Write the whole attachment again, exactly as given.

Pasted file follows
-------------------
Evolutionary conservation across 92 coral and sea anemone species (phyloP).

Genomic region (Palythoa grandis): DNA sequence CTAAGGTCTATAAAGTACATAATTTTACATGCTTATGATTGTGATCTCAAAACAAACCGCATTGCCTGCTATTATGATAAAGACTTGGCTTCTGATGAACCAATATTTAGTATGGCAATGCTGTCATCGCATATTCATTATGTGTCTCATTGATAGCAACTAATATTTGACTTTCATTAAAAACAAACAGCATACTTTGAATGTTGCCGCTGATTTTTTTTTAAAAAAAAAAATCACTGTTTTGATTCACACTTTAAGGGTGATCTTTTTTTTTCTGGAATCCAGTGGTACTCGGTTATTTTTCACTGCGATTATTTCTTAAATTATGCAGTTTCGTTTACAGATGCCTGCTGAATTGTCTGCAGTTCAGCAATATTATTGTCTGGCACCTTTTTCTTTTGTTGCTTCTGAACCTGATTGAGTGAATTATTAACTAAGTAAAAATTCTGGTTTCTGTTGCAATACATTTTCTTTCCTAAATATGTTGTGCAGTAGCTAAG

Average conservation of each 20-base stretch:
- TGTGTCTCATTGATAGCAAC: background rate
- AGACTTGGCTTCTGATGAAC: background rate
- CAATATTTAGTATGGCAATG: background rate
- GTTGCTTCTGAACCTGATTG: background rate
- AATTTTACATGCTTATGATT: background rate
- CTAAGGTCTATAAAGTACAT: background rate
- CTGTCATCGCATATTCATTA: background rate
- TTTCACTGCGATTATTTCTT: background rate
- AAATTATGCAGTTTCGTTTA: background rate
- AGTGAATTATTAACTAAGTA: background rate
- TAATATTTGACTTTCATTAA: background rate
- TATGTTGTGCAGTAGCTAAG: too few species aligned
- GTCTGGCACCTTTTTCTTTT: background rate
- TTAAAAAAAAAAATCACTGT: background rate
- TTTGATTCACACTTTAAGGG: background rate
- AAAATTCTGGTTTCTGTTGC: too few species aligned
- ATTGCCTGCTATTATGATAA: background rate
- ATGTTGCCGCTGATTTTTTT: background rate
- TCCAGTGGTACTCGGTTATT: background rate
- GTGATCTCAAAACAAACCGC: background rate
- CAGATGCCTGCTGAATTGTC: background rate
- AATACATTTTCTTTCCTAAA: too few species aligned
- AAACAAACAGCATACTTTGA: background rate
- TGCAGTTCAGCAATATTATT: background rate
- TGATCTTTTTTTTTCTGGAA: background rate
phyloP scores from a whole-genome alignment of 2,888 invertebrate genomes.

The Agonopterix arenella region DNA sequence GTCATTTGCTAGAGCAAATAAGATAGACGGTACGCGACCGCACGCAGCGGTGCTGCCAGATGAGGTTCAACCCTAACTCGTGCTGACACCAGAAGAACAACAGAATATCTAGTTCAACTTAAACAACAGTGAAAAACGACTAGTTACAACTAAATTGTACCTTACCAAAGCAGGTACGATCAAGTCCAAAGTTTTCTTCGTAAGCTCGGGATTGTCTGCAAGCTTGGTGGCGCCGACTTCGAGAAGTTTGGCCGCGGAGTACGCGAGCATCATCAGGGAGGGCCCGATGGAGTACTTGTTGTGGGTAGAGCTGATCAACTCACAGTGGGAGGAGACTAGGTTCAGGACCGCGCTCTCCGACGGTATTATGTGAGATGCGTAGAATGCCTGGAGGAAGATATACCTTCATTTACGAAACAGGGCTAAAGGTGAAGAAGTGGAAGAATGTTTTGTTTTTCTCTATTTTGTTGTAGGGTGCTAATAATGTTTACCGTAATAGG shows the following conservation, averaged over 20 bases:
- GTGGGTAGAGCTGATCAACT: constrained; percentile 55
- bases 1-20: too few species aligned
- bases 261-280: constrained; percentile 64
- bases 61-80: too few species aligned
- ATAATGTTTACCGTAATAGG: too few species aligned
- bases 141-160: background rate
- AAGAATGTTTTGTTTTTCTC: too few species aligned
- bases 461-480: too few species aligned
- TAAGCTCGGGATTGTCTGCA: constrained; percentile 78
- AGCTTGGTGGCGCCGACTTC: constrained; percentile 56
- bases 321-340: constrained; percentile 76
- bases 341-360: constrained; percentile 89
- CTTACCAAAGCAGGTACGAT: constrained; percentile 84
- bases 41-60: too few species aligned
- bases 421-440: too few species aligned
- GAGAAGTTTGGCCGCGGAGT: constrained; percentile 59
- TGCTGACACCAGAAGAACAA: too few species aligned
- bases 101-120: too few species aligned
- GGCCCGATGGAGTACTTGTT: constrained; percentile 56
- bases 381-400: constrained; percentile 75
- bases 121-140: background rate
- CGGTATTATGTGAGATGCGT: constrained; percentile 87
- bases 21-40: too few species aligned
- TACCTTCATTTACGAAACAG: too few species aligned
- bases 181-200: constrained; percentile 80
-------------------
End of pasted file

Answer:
Evolutionary conservation across 92 coral and sea anemone species (phyloP).

Genomic region (Palythoa grandis): DNA sequence CTAAGGTCTATAAAGTACATAATTTTACATGCTTATGATTGTGATCTCAAAACAAACCGCATTGCCTGCTATTATGATAAAGACTTGGCTTCTGATGAACCAATATTTAGTATGGCAATGCTGTCATCGCATATTCATTATGTGTCTCATTGATAGCAACTAATATTTGACTTTCATTAAAAACAAACAGCATACTTTGAATGTTGCCGCTGATTTTTTTTTAAAAAAAAAAATCACTGTTTTGATTCACACTTTAAGGGTGATCTTTTTTTTTCTGGAATCCAGTGGTACTCGGTTATTTTTCACTGCGATTATTTCTTAAATTATGCAGTTTCGTTTACAGATGCCTGCTGAATTGTCTGCAGTTCAGCAATATTATTGTCTGGCACCTTTTTCTTTTGTTGCTTCTGAACCTGATTGAGTGAATTATTAACTAAGTAAAAATTCTGGTTTCTGTTGCAATACATTTTCTTTCCTAAATATGTTGTGCAGTAGCTAAG

Average conservation of each 20-base stretch:
- TGTGTCTCATTGATAGCAAC: background rate
- AGACTTGGCTTCTGATGAAC: background rate
- CAATATTTAGTATGGCAATG: background rate
- GTTGCTTCTGAACCTGATTG: background rate
- AATTTTACATGCTTATGATT: background rate
- CTAAGGTCTATAAAGTACAT: background rate
- CTGTCATCGCATATTCATTA: background rate
- TTTCACTGCGATTATTTCTT: background rate
- AAATTATGCAGTTTCGTTTA: background rate
- AGTGAATTATTAACTAAGTA: background rate
- TAATATTTGACTTTCATTAA: background rate
- TATGTTGTGCAGTAGCTAAG: too few species aligned
- GTCTGGCACCTTTTTCTTTT: background rate
- TTAAAAAAAAAAATCACTGT: background rate
- TTTGATTCACACTTTAAGGG: background rate
- AAAATTCTGGTTTCTGTTGC: too few species aligned
- ATTGCCTGCTATTATGATAA: background rate
- ATGTTGCCGCTGATTTTTTT: background rate
- TCCAGTGGTACTCGGTTATT: background rate
- GTGATCTCAAAACAAACCGC: background rate
- CAGATGCCTGCTGAATTGTC: background rate
- AATACATTTTCTTTCCTAAA: too few species aligned
- AAACAAACAGCATACTTTGA: background rate
- TGCAGTTCAGCAATATTATT: background rate
- TGATCTTTTTTTTTCTGGAA: background rate
phyloP scores from a whole-genome alignment of 2,888 invertebrate genomes.

The Agonopterix arenella region DNA sequence GTCATTTGCTAGAGCAAATAAGATAGACGGTACGCGACCGCACGCAGCGGTGCTGCCAGATGAGGTTCAACCCTAACTCGTGCTGACACCAGAAGAACAACAGAATATCTAGTTCAACTTAAACAACAGTGAAAAACGACTAGTTACAACTAAATTGTACCTTACCAAAGCAGGTACGATCAAGTCCAAAGTTTTCTTCGTAAGCTCGGGATTGTCTGCAAGCTTGGTGGCGCCGACTTCGAGAAGTTTGGCCGCGGAGTACGCGAGCATCATCAGGGAGGGCCCGATGGAGTACTTGTTGTGGGTAGAGCTGATCAACTCACAGTGGGAGGAGACTAGGTTCAGGACCGCGCTCTCCGACGGTATTATGTGAGATGCGTAGAATGCCTGGAGGAAGATATACCTTCATTTACGAAACAGGGCTAAAGGTGAAGAAGTGGAAGAATGTTTTGTTTTTCTCTATTTTGTTGTAGGGTGCTAATAATGTTTACCGTAATAGG shows the following conservation, averaged over 20 bases:
- GTGGGTAGAGCTGATCAACT: constrained; percentile 55
- bases 1-20: too few species aligned
- bases 261-280: constrained; percentile 64
- bases 61-80: too few species aligned
- ATAATGTTTACCGTAATAGG: too few species aligned
- bases 141-160: background rate
- AAGAATGTTTTGTTTTTCTC: too few species aligned
- bases 461-480: too few species aligned
- TAAGCTCGGGATTGTCTGCA: constrained; percentile 78
- AGCTTGGTGGCGCCGACTTC: constrained; percentile 56
- bases 321-340: constrained; percentile 76
- bases 341-360: constrained; percentile 89
- CTTACCAAAGCAGGTACGAT: constrained; percentile 84
- bases 41-60: too few species aligned
- bases 421-440: too few species aligned
- GAGAAGTTTGGCCGCGGAGT: constrained; percentile 59
- TGCTGACACCAGAAGAACAA: too few species aligned
- bases 101-120: too few species aligned
- GGCCCGATGGAGTACTTGTT: constrained; percentile 56
- bases 381-400: constrained; percentile 75
- bases 121-140: background rate
- CGGTATTATGTGAGATGCGT: constrained; percentile 87
- bases 21-40: too few species aligned
- TACCTTCATTTACGAAACAG: too few species aligned
- bases 181-200: constrained; percentile 80